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Problem: To find first n nearest edges(2000) given an edge object in a directed cyclic graph.

Data Structure: Link class and Node class. The link class has a from and to node, which points to respective node objects. The node object has an incoming and outgoing list of link objects.

Error: I am suffering from a RuntimeError: maximum recursion depth exceeded.Could you help me find a way around this.Let me know if there is something wrong with the logic or the code needs to be optimized. I believe I follow the BFS strategy of making a queu out of objects related nodes that i could traverse and see if it it has been visited and try recursion over.

def start_search(self,link_object,neighbour_links):
    [buffer_links.append(link_object) for link_object in from_node.incoming_links]
    [buffer_links.append(link_object) for link_object in from_node.outgoing_links]
    [buffer_links.append(link_object) for link_object in to_node.outgoing_links]
    [buffer_links.append(link_object) for link_object in to_node.incoming_links]
    while len(buffer_links)>0 and len(neighbour_links)<1000:
        if link_object.visited_flag==0:
    return neighbour_links
share|improve this question
Consider representing your graph as a dictionary: successors[node] -> set([nodes]). This form is compact and easy to write graph algorithms with. – Codie CodeMonkey Feb 8 '13 at 4:03
up vote 1 down vote accepted

You can avoid using recursion using an advancing wavefront algorithm (breadth first search) on the nodes. Here's an outline of the algorithm, it's a small adaptation to make it work for edges:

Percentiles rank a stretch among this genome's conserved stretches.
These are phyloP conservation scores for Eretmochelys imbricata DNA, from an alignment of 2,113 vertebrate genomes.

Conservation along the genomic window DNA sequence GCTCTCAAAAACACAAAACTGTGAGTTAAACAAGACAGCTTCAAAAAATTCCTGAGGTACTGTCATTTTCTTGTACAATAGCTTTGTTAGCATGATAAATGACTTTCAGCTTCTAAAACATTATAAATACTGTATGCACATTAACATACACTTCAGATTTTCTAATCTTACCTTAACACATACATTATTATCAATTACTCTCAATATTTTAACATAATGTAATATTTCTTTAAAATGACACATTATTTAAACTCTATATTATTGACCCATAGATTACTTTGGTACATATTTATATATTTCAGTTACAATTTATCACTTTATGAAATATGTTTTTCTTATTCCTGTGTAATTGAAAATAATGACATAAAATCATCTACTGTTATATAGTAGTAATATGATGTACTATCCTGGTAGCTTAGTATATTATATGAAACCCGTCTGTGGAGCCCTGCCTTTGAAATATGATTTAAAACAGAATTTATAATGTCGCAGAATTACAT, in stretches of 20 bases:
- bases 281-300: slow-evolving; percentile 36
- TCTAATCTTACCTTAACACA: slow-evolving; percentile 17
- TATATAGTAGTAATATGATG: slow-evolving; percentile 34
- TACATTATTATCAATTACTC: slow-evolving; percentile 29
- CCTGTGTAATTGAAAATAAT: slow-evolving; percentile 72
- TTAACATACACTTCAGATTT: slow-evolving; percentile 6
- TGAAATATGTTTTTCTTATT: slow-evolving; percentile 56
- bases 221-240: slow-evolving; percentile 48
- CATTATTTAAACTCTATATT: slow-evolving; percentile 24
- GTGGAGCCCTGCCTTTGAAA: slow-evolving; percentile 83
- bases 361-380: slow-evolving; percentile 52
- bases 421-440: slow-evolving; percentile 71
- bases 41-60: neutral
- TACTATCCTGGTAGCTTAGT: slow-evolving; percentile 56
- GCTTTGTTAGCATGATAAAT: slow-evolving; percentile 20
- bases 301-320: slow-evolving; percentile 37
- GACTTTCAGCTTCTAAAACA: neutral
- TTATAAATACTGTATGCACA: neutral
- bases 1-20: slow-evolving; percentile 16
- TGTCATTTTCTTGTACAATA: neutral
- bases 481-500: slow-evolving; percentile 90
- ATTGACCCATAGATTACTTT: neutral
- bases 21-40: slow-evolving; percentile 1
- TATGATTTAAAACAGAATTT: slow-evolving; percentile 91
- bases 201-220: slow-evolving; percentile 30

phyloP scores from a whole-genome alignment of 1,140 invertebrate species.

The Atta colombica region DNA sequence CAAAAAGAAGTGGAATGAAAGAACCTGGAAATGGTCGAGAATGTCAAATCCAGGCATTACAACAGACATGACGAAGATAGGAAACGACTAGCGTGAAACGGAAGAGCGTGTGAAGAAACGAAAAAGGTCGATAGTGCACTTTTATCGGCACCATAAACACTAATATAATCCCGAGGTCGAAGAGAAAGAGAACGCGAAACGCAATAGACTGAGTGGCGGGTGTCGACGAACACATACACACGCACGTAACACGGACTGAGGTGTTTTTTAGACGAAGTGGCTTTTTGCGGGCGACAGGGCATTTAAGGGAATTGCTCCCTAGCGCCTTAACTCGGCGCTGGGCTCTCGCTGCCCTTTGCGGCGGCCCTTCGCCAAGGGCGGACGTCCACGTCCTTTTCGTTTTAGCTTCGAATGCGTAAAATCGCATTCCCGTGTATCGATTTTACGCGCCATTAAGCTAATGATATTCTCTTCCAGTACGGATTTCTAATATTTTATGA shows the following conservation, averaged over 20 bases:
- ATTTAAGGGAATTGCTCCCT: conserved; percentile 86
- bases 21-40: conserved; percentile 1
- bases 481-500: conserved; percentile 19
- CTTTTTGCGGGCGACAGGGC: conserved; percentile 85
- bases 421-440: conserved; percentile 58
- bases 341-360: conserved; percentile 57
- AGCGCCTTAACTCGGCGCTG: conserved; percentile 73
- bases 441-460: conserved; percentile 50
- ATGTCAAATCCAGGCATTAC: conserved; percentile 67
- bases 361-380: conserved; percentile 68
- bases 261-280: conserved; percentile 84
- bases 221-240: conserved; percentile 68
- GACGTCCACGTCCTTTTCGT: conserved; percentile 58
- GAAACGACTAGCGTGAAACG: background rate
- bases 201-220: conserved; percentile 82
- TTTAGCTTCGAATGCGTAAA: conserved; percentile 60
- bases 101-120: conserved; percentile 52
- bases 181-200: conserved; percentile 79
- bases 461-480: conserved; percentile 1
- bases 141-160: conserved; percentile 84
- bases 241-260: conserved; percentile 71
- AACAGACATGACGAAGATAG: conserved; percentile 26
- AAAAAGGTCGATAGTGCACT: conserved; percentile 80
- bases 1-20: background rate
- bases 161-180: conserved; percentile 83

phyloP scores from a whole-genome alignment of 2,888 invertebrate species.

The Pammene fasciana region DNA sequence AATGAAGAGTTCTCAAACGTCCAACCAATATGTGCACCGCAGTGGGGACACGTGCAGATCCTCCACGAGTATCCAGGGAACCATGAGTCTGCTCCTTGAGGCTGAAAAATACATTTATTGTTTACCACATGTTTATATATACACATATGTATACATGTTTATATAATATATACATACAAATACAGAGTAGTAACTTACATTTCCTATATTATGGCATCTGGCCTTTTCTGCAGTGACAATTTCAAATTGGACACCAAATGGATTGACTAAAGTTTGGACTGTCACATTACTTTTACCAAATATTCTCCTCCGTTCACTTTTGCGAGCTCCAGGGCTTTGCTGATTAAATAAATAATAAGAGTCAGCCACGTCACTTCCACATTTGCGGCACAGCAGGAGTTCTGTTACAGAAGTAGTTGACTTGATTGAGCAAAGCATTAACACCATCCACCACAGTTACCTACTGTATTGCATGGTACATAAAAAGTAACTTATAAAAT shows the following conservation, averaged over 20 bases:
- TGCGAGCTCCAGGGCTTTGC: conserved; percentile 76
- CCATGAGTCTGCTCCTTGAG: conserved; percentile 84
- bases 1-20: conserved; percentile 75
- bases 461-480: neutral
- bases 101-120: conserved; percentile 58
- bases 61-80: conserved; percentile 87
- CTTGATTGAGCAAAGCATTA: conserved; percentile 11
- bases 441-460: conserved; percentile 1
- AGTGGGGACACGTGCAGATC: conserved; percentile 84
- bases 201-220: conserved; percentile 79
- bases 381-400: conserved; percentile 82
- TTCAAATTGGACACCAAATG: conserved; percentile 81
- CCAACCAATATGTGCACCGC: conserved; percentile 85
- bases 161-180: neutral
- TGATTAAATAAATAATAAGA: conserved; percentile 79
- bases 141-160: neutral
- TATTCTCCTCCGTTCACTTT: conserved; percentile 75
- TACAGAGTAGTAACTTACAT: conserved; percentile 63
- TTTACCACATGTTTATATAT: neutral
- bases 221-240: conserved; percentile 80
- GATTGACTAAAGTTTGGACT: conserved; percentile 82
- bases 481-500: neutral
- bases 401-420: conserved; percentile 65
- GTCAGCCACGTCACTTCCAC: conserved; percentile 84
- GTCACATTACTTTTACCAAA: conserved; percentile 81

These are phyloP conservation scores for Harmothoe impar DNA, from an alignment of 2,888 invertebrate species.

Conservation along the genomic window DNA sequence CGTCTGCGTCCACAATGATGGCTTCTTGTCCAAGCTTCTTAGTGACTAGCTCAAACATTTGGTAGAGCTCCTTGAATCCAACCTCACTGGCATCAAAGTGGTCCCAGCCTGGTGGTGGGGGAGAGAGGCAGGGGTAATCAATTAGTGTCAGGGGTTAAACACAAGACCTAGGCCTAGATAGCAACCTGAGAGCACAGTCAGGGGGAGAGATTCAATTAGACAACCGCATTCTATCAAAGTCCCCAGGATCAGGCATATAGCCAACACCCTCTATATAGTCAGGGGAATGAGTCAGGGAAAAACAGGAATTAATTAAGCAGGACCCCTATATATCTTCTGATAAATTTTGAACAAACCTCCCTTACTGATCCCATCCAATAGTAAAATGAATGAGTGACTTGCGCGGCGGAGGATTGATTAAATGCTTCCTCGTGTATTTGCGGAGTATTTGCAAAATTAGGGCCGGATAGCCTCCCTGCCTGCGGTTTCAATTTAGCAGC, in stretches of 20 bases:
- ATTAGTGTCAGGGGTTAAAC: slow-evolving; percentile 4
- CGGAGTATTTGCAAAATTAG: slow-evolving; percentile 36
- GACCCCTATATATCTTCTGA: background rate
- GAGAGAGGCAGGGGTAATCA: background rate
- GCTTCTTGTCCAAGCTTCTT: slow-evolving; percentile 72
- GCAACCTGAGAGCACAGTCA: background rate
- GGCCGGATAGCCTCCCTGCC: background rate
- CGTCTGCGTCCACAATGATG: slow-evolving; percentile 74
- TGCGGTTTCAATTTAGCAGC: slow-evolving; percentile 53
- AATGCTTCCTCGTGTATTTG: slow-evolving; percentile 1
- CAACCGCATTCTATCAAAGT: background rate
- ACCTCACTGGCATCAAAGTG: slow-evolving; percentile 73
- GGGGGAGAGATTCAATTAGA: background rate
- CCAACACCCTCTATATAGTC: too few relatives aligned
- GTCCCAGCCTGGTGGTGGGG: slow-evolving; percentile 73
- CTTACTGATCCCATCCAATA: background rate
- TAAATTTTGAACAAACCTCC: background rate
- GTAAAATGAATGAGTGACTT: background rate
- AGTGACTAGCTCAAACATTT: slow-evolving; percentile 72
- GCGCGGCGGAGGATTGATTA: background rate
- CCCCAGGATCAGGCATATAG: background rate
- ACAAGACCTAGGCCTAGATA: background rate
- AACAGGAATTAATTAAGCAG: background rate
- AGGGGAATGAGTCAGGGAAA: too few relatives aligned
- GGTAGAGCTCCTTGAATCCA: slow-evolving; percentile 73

1. Track topological distances using a dictionary top_dist which is initially empty.
  2. Let dist = 0
  3. Put the initial nodes in set wavefront.
  4. Set top_dist[node] = dist for each node in wavefront.
  5. For each node adjacent to wavefront that is not in top_dist, add that node to set next_wavefront.
  6. Increment dist
  7. Set wavefront = next_wavefront
  8. Repeat from 4 until no further nodes are reachable.

If some nodes remain unvisited, the graph has multiple weak components.

If the initial nodes in step 3 are the endpoints of your initial edge, then you can use the top_dist map on the edge's nodes to get distances to the edges. I think a useful definition of distance to an edge is min(top_dist(e1), top_dist(e2)) + 1. Now that you have a distance to each edge, you can grab the closest 2000.

This algorithm is O(|N|+|E|) -- linear on the sum of the number of edges and nodes.

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Using a DAG represented as a dictionary of nodes mapped to their successors, you can loop over nodes as you discover them:

>>> def bfs(dag, start, maximum):
        'Breadth-first search up to a given maximum number of nearest nodes'
        nearest = [start]
        seen = {start}
        for pred in nearest:
            for succ in dag.get(pred, ()):
                if succ not in seen:
                    if len(nearest) == maximum:
                        return nearest
        return nearest
>>> dag = {'start': ['a', 'b', 'c'],
           'b': ['m', 'n'],
           'c': ['n', 'z'],
           'n': ['z'],
>>> bfs(dag, 'start', 5)
['start', 'a', 'c', 'b', 'z']
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